The American Issues Project, a conservative group, has released an ad attacking President Obama and congressional Democrats for the bonuses issued by American International Group after it received federal bailout funds. The ad is scheduled to run for the next week on a $500,000 ad buy.
Here’s the ad:
It shows a headline saying that "Obama Accepts Blame for AIG Bonuses," which the group’s backup says is from The Wall Street Journal. And indeed, the Journal includes such a headline. But the full report indicates that Obama wasn’t quite so clear:
WSJ: "Washington is all in a tizzy and everybody is pointing fingers at each other and saying it’s their fault, the Democrats’ fault, the Republicans’ fault," [Obama] said at a town hall meeting Wednesday. "Listen, I’ll take responsibility. I’m the President." He also make clear that it isn’t really his fault. "We didn’t grant these contracts," he said. But he added: "So for everybody in Washington who’s busy scrambling, trying to figure out how to blame somebody else, just go ahead and talk to me, because it’s my job to make sure that we fix these messes, even if I don’t make them."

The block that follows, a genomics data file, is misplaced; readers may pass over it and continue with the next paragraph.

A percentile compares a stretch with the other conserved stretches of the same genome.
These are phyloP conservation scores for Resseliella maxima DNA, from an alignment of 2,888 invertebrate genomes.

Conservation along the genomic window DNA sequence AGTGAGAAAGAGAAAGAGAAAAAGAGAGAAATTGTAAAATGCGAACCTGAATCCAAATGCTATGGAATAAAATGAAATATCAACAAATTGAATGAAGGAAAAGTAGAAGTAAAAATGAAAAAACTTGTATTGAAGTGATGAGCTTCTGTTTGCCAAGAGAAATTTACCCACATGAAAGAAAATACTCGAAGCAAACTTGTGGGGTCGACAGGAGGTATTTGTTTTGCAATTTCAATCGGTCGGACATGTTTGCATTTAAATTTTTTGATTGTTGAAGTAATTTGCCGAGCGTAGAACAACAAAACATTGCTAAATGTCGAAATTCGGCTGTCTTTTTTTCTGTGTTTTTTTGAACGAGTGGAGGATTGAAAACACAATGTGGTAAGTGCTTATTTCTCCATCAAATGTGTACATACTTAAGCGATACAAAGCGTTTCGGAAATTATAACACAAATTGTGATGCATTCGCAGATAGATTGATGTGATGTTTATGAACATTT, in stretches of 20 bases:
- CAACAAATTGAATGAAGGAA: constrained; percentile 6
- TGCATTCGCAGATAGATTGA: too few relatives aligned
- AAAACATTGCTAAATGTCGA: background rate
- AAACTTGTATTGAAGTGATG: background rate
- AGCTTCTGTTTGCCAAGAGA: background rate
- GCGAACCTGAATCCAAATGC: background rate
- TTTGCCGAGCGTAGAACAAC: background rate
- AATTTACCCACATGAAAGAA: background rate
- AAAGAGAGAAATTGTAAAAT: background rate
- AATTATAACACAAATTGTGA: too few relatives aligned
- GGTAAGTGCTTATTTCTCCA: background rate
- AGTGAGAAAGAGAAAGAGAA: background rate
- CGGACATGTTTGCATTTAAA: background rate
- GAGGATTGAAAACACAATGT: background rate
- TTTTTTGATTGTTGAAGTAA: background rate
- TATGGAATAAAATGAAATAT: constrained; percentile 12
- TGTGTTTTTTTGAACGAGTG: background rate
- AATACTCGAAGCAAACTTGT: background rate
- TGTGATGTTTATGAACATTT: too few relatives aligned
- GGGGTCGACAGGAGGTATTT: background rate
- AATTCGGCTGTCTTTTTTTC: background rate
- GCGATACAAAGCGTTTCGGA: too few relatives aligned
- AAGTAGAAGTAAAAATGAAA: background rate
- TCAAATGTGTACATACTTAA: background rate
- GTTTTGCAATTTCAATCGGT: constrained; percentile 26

The ad also asks and answers:"Who wrote the law protecting these bonuses? Obama’s own Treasury Department." That’s about right, though the full story is a bit more complicated. As we explained in an article last week, the administration didn’t write a specific law protecting bonuses. Rather, the Treasury Department was concerned that a law attempting to limit contractual bonuses wouldn’t survive legal challenges. So firmer restrictions on bonus pay were watered down in the larger American Recovery and Reinvestment Act.
Finally, the ad’s contention that Congress "committed to spend $1 billion every hour" requires some explanation. Politico checked (and confirmed) the math of this Republican talking point from Sen. Mitch McConnell on March 11, after the senator said: "In just 50 days, Congress has voted to spend about $1.2 trillion between the Stimulus and the Omnibus," calculating that that would be $1 billion every hour in that time period. It’s worth noting that the government isn’t actually going to spend $1 billion every hour; it will take a far greater amount of time to do that.